The core of the problem is that Fetlife wasn’t designed for privacy. Instead, it depends on goodwill to protect its users. You know, your vindictive former spouse’s goodwill and agreement not to create an account, download the naked pictures you’ve posted to Fetlife, repost them to facebook, and tag you.
Fetlife does not protect users from each other, but it does isolate conversations from the rest of the internet. That sounds like safety, but is actually a gross approximation of such. When I use Facebook I can post a status that I only want close friends to see, when one of them links to it outside of Facebook any users not in that category “close friends” will not be able to access the content. Not so with Fetlife – you post something to Fetlife and a friend links to it from outside of Fetlife, sure enough anyone following the link will be presented with a page that explains that this content is only available to members. They can then sign up and access your content. It doesn’t matter if you know them, trust them, or are working for them: they can make an account and access the content you create.
What does an exporter tool do? Well, first it lets you export your data. Lets say you are looking for a job, you live somewhere conservative, and just to be super duper safe you want to take down your Fetlife profile. But maybe you’ve used it extensively for years and you don’t want to lose everything you’ve written. Well, now you have a backup option, go you!
The part that people seem to find frightening though, is that this also makes their content searchable. In its current iteration, I believe, it makes content that you created and then exported searchable if and only if you then post it somewhere outside of Fetlife, like a website you create. That is to say, if you do extra work to make it searchable then it will be searchable. What people fail to note, however, is that this content was already public. Your data was already vulnerable, there was nothing to protect it besides hobbled search capabilities, and as I’ve said before your biggest security threat is someone who knows you, and they know how to find you.
So what’s the takeaway here?
If the idea that Fetlife is completely open access once you’re inside A) makes sense to you (you know what that means) and B) doesn’t surprise you (you knew this was the case) then you are probably already treating Fetlife in a way that protects your privacy namely by not creating and sharing content you don’t want your mother and your boss to see. Either that, or you’re very comfortable with your mother and your future or current boss seeing naked pictures of you on the internet.
If, however, the above doesn’t apply to you, then you need to know that anyone with a Fetlife account can access any content you create. Furthermore, you need to know that the only thing stopping them from posting things like screen captures of things you’ve posted or from downloading and reposting your images, technically speaking, is goodwill. Yes, doing so will violate the Terms of Service, but violating the TOS will simply have that account banned from Fetlife, forcing the user to rather inconveniently make a new account.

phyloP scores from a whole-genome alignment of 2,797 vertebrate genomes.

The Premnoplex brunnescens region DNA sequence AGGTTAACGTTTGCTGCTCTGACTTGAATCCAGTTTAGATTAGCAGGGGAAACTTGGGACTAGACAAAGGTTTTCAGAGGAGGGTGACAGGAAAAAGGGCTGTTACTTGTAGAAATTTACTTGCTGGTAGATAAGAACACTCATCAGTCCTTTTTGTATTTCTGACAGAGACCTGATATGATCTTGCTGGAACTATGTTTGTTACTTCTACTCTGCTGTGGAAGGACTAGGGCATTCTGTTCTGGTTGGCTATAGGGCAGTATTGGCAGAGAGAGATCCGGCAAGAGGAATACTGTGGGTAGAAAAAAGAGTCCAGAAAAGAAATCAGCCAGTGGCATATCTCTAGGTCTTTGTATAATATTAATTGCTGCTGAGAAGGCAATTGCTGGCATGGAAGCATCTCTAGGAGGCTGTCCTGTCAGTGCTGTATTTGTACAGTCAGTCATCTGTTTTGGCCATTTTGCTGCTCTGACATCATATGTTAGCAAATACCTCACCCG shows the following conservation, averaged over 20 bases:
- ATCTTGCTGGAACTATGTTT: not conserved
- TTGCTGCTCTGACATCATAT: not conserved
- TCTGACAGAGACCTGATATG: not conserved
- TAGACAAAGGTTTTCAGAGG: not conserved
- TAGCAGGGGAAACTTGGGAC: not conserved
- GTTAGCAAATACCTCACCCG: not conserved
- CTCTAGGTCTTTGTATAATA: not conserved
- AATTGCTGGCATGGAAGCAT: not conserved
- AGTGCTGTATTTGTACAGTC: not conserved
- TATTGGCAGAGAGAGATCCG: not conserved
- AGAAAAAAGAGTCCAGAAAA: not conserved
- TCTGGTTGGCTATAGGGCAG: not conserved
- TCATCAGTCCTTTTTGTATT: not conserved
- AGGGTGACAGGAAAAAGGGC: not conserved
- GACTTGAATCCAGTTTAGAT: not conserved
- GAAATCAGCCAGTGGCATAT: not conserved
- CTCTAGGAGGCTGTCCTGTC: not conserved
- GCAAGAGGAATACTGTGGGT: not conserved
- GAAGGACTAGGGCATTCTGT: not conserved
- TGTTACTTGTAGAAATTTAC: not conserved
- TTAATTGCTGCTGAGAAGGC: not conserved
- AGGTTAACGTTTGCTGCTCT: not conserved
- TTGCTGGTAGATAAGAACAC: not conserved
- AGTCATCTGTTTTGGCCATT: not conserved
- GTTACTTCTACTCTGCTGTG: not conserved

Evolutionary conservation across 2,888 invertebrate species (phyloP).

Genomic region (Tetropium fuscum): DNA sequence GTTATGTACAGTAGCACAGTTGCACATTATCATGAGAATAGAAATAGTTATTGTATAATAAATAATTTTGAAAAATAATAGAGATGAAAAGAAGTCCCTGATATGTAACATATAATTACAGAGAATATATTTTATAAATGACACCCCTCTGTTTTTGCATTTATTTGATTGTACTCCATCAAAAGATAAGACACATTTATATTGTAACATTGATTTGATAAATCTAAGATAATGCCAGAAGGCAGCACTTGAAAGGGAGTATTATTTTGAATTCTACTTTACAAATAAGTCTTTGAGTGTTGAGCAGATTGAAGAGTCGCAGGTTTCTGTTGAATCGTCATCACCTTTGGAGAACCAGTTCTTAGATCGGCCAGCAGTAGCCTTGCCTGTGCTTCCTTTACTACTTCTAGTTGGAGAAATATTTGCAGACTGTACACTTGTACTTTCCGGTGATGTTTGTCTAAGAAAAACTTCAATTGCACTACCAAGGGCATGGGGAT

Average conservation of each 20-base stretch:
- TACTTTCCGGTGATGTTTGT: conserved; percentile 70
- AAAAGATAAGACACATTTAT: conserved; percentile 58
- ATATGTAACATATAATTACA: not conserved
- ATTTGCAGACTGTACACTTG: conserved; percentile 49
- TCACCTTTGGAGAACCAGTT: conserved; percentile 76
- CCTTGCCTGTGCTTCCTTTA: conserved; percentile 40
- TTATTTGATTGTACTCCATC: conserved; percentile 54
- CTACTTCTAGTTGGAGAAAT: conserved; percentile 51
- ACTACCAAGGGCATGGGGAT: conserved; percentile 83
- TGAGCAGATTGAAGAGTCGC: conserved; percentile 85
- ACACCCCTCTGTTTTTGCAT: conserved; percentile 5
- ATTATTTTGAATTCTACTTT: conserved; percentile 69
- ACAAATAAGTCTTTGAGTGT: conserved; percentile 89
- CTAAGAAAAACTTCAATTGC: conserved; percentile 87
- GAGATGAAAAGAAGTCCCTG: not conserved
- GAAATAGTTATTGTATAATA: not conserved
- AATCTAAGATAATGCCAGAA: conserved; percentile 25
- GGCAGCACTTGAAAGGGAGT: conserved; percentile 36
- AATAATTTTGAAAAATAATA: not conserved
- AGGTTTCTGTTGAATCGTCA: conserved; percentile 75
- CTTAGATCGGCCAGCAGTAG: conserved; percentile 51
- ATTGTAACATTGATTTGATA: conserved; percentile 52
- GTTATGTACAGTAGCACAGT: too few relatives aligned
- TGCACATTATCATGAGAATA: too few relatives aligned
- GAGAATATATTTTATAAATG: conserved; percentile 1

And finally, if you are a digital native and unsure as to why this post needs to exist, consider that Fetlife’s user base includes a population that is very experienced with BDSM but not very experienced with the internet. Not everyone understands that a walled garden is a faulty privacy model.
I got a search hit on my blog today for “how to perform a gyn exam on an orthodox jewish woman.” Uh, first, how many pages of google search results do you go through before you get to my blog?
Despite the unlikely hit I decided to take a moment to answer this question. First off, I am not a religious authority nor a medical professional. If this is a serious concern you might want to talk to either or both of those. That said, the same way you would perform a medically necessary exam on any other woman with special care and attention paid to modesty if possible. Don’t be surprised if your patient, naked from the waist down, is quite concerned with keeping her hair covered for example, but don’t stop an emergency response to find a female EMT either. Male doctors can and do touch orthodox Jewish women, again if it is medically necessary to do so.
While religious law surrounding Negiah (touch), Tzniut (modesty), and Niddah (menstruation or family purity) can be quite strict, I have always been taught to violate any law of Torah to save human life (with special laws regarding murder to prevent death or murder vs. suicide choices I no longer remember). I suspect that most orthodox Jewish women will seek out female doctors, however in the event of an emergency, medical services can, and in fact must, be provided by the nearest available trained medical professionals. For example, many Orthodox Jewish women in NY rely on an all male volunteer orthodox ambulance service, Hatzolah, for emergency labor and gynecological issues, though this has caused some controversy as well.
tl:dr version: If you have time, find a female OB-GYN, if it’s an emergency break all the Halakha you need to save human life.